Monday, January 26, 2009
At a recent workshop state parole management staff described the challenges of finding housing for sex offenders covered by Megan's Law. The legal requirements suggest that magical thinking is widespread among voters. For one thing, sexual exploitation by strangers is a small minority of all sex abuse, most of which is perpetrated by family and trusted friends.
CDCR staffers also shared anecdotes about the extremes some people will go to in order to achieve the precision specified - 2000 feet and not an inch less even if they have to hire a surveyor to prove it. Or the insta-park designed expressly to exclude the evils of sex from their sanitary suburb.
But there's another problem with zero-tolerance. It's a step on a particularly slippery slope that leads to persecution and facism. It makes people feel like they are doing something without actually having to take the trouble to understand anything.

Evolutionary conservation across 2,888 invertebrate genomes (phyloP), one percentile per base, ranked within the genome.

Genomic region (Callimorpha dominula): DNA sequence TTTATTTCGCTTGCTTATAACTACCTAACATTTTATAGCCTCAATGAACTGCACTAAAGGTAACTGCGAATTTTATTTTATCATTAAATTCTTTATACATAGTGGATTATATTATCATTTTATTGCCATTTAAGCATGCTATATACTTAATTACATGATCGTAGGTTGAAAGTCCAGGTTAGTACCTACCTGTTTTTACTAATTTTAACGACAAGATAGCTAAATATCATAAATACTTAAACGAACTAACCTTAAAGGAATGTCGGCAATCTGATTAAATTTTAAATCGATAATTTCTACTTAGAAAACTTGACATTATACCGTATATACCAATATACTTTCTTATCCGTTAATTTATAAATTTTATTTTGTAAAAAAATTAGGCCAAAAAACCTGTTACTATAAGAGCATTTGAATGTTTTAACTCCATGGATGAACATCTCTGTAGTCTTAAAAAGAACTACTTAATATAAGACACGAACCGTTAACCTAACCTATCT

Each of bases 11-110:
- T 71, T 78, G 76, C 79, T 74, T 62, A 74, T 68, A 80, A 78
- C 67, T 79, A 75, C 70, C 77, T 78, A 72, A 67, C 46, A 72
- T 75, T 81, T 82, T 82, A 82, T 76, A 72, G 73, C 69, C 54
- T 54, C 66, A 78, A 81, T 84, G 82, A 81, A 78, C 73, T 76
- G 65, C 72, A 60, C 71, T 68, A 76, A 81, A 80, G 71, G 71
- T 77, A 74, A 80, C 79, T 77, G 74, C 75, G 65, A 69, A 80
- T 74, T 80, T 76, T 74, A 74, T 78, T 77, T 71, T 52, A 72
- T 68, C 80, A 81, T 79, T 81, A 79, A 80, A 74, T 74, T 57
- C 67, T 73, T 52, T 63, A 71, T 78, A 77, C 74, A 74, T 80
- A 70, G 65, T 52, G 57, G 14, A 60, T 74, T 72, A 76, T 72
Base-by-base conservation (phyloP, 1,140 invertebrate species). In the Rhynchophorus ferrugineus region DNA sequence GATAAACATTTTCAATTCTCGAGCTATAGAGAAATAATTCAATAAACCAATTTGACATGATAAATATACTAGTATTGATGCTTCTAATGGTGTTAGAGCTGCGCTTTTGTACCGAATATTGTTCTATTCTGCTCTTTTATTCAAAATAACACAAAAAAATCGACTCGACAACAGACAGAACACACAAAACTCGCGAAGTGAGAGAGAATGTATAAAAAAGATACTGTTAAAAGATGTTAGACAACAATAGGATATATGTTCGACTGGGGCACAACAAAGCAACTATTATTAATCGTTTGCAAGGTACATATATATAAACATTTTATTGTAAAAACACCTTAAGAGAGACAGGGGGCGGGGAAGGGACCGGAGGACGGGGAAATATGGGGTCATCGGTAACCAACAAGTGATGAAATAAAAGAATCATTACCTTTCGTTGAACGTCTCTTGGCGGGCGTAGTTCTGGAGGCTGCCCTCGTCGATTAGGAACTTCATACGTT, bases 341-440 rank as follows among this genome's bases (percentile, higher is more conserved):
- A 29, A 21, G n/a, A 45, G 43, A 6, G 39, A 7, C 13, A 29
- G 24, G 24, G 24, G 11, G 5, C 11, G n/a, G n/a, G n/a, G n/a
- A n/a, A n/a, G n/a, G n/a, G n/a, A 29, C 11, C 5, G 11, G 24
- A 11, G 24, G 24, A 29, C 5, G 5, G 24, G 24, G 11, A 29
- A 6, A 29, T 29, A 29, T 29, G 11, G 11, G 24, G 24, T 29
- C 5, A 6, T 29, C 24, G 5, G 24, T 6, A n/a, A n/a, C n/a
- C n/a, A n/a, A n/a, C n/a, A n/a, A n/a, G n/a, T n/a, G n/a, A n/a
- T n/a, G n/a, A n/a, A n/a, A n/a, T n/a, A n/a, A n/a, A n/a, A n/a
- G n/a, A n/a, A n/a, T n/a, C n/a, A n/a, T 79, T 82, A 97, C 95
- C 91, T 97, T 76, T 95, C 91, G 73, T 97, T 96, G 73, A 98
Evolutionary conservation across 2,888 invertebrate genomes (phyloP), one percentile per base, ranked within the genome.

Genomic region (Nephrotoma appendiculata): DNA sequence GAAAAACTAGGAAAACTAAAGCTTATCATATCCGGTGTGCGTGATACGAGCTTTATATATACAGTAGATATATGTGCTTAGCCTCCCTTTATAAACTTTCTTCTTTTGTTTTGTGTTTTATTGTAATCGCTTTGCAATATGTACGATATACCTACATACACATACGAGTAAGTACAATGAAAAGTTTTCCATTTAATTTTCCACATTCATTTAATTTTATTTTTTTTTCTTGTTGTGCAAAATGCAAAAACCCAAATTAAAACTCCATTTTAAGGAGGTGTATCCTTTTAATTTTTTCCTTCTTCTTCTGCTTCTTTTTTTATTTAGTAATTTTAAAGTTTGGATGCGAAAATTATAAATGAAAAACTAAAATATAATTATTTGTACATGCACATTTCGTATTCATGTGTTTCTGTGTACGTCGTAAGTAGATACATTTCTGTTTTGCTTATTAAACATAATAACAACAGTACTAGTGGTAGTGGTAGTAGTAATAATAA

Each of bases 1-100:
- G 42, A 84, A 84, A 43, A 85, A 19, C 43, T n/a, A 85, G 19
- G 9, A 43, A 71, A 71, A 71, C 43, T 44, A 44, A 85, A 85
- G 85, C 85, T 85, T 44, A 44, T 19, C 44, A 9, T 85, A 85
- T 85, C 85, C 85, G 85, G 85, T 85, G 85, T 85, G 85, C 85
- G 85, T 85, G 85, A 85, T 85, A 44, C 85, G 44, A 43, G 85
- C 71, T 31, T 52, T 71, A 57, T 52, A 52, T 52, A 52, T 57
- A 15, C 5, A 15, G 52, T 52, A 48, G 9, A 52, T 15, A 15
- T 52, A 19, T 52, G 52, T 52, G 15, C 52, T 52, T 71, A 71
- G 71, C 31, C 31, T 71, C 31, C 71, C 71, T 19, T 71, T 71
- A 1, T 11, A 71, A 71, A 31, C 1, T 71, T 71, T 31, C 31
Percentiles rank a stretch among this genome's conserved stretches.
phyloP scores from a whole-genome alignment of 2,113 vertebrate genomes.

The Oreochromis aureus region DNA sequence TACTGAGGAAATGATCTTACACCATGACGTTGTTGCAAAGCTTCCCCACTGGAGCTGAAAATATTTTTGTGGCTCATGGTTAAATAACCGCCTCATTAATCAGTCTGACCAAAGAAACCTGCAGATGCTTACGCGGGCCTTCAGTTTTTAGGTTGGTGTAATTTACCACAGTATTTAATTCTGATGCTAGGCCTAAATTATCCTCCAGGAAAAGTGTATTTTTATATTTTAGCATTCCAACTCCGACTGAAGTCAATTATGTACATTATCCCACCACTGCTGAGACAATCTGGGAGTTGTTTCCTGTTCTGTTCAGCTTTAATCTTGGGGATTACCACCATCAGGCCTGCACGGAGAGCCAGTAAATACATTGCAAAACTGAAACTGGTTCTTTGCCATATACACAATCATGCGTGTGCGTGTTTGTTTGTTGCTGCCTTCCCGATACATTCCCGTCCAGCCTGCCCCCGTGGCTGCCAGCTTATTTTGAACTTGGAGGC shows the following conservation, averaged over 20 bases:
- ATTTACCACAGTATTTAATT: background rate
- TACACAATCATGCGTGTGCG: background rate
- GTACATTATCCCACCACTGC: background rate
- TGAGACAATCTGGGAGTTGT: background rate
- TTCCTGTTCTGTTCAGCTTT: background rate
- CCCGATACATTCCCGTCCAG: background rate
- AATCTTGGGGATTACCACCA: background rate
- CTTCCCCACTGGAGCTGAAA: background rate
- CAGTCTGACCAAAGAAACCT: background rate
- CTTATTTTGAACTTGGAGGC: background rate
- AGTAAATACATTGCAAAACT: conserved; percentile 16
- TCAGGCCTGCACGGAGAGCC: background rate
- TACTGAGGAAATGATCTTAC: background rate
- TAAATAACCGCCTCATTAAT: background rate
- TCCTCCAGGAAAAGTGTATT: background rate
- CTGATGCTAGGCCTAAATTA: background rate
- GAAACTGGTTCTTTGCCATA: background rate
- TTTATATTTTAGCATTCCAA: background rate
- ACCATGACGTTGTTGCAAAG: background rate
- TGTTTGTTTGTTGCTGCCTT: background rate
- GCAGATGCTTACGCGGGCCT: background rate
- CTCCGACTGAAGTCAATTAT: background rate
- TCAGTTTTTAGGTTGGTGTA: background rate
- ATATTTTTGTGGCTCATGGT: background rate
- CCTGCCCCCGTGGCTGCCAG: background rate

And I can't help noticing that strangers can only sexually molest children when the parents aren't there. Late last year I read in the paper about a career couple whose nanny was subcontracting some of the work to a cheaper babysitter. Apparently this had gone on for years before she was found out by accident and NOT because the parents were paying attention or talking to their kid enough to notice.
So how many people like that voted for Megan's Law because they are actually neglecting their kids and can't admit it? Taking your unconscious guilt out on people who in many cases are nonviolent, passive and pathetic is mean and lame.
Thursday, January 15, 2009
The only other choice is to figure out our own defenses against bullshit. As defined by Harry G. Frankfurt, bullshit isn't necessarily a lie. It's persuasion by any means necessary. The motive is to achieve a certain effect, and a bullshit artist believes the ends justify the means.